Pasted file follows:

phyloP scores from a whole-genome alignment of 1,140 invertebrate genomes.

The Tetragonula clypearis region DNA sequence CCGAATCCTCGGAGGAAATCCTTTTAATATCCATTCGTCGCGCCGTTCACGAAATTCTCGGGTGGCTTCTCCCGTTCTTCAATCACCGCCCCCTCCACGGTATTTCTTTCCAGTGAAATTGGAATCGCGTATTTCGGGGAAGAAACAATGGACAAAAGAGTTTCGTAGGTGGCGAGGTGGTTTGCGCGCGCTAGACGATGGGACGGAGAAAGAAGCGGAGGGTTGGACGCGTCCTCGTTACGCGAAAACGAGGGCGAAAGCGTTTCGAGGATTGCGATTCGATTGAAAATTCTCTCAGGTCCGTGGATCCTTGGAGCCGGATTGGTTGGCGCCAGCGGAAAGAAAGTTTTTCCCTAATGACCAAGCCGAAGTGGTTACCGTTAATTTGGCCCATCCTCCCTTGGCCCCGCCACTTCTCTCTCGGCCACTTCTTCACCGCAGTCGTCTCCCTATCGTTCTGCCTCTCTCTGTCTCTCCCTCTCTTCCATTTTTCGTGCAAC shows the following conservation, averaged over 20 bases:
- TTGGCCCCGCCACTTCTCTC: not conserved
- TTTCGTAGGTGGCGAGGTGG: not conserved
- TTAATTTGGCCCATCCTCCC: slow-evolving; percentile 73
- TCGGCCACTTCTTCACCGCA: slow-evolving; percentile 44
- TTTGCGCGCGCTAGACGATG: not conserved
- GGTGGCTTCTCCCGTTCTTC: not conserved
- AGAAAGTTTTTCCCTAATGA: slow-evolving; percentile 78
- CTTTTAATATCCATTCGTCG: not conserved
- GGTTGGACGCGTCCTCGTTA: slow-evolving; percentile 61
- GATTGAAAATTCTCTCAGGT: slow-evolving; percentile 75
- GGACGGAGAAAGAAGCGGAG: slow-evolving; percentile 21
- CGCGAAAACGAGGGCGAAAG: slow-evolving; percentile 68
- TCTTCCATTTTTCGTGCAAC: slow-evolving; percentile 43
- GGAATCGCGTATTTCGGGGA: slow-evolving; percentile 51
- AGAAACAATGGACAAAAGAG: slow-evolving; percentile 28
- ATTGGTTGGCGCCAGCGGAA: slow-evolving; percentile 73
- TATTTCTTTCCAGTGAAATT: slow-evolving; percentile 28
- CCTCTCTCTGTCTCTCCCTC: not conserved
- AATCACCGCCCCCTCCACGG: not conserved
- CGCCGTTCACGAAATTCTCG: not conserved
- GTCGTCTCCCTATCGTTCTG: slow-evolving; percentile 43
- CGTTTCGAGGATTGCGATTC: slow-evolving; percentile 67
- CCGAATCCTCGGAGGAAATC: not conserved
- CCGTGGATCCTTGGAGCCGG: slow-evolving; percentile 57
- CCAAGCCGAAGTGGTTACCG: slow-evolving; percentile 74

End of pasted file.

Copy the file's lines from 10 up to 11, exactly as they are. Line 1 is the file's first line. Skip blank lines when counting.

- CTTTTAATATCCATTCGTCG: not conserved
- GGTTGGACGCGTCCTCGTTA: slow-evolving; percentile 61